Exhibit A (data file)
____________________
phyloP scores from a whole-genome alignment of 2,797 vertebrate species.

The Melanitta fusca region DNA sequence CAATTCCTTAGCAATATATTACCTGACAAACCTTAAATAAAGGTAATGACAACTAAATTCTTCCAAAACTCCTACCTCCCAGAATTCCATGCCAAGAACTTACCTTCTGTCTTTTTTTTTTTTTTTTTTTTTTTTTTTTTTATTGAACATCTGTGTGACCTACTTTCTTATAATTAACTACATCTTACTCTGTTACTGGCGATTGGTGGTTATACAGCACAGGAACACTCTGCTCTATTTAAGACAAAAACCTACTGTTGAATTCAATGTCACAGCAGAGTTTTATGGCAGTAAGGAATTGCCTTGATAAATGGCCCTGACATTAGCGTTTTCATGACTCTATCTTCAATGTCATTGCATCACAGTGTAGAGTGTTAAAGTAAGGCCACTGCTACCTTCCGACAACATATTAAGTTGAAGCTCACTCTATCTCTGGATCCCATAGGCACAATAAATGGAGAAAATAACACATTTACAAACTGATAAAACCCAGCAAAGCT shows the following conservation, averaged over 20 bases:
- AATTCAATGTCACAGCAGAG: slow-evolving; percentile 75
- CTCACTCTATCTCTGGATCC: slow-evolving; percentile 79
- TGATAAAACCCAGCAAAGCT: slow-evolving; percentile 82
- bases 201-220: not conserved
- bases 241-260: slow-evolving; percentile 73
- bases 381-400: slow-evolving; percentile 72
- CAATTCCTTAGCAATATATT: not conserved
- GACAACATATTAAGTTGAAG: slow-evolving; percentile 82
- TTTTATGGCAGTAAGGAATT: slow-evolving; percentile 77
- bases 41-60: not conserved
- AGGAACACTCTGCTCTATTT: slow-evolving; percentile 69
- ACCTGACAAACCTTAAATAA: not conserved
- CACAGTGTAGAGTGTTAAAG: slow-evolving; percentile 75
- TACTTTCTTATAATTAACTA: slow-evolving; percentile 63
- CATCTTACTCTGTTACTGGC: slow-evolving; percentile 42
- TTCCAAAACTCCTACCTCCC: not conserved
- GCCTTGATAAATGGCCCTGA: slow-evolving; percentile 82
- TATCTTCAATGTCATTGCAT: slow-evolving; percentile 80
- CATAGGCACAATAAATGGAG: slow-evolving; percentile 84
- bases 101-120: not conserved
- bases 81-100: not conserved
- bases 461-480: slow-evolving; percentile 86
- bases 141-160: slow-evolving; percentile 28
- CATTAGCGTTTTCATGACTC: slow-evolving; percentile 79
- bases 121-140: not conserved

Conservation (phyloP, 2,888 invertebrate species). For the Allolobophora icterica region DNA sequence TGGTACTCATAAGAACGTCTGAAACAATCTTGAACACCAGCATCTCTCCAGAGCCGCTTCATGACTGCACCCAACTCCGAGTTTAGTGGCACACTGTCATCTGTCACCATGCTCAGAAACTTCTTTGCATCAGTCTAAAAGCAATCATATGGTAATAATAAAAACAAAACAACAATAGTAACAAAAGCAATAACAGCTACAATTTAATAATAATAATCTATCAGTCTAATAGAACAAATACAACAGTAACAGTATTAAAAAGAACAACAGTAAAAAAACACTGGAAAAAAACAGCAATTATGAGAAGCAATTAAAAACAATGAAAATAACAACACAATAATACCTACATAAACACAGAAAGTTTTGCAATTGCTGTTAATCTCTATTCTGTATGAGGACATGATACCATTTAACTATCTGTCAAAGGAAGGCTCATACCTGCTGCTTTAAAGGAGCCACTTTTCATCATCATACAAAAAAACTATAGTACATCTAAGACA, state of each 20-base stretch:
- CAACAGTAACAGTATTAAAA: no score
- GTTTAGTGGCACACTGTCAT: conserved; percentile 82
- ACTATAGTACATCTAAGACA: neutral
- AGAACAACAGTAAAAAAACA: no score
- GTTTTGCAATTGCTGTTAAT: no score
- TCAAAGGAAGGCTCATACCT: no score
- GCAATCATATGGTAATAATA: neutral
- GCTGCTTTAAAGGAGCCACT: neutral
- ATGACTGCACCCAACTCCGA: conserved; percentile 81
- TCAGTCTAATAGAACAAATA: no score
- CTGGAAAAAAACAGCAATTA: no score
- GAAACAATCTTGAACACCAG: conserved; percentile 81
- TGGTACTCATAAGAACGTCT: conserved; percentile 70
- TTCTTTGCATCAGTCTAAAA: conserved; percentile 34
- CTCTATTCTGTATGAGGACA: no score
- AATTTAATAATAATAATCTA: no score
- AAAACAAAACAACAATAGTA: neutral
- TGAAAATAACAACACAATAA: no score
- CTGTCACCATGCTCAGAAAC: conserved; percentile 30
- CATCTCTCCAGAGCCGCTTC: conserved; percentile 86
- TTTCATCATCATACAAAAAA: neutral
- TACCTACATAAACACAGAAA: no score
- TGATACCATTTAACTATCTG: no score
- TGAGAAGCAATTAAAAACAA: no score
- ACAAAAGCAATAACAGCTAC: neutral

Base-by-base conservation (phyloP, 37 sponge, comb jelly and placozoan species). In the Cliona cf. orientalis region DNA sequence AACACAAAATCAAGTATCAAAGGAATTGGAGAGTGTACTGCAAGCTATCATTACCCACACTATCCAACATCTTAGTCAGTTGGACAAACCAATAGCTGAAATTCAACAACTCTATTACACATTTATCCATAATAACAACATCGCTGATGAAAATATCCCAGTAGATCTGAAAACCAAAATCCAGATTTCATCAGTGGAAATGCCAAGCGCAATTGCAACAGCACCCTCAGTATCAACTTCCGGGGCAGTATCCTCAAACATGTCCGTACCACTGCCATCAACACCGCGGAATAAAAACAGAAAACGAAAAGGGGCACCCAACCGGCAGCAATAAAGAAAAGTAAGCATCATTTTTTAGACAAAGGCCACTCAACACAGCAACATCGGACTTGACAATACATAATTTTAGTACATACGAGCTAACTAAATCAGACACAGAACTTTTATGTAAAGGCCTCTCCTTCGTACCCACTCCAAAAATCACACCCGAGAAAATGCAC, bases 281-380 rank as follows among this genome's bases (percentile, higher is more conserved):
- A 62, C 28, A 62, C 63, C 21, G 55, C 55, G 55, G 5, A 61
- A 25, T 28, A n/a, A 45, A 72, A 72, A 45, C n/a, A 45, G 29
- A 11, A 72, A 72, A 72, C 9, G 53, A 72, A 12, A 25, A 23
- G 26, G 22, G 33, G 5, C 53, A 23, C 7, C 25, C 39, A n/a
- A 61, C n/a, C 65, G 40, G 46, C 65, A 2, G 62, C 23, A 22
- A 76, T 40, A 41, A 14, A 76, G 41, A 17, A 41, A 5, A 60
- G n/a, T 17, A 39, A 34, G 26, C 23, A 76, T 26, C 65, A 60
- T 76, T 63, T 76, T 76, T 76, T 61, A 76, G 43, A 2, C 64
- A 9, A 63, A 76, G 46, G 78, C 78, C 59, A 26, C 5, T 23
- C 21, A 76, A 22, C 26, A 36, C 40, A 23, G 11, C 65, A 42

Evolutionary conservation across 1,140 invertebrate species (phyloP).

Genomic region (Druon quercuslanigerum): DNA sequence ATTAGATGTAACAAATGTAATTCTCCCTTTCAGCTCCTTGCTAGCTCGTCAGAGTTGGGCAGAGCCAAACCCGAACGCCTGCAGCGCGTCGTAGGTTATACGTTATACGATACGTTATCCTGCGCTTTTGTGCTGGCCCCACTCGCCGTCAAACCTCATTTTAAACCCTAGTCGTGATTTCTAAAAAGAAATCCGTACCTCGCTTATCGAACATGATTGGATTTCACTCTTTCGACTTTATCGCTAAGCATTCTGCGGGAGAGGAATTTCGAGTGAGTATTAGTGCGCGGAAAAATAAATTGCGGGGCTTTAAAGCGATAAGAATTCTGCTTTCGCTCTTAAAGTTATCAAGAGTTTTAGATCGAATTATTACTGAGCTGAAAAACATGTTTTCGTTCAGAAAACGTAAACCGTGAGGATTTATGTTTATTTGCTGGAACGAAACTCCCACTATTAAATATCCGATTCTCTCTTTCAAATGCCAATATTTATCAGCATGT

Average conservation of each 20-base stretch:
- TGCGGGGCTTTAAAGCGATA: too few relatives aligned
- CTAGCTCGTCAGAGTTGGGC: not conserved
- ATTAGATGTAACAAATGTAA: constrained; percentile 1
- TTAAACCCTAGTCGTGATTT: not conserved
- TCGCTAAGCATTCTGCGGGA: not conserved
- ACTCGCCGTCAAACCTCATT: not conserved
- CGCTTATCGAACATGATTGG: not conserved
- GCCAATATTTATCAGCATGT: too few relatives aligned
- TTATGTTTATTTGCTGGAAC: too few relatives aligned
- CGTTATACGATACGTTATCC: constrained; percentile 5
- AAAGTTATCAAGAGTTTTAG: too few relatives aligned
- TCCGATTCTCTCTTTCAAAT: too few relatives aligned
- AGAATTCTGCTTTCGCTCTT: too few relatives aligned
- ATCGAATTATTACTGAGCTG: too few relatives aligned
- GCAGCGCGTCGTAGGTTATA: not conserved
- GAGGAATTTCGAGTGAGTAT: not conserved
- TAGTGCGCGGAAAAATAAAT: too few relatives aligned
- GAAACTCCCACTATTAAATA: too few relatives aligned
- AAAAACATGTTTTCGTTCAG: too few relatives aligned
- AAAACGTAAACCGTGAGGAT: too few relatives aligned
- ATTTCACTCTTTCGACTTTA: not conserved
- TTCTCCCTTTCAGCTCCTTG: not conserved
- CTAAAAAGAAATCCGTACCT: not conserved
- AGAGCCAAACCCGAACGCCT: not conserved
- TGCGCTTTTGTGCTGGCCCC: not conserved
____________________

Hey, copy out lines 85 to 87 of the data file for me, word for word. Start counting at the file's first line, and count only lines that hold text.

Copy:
- GAAACTCCCACTATTAAATA: too few relatives aligned
- AAAAACATGTTTTCGTTCAG: too few relatives aligned
- AAAACGTAAACCGTGAGGAT: too few relatives aligned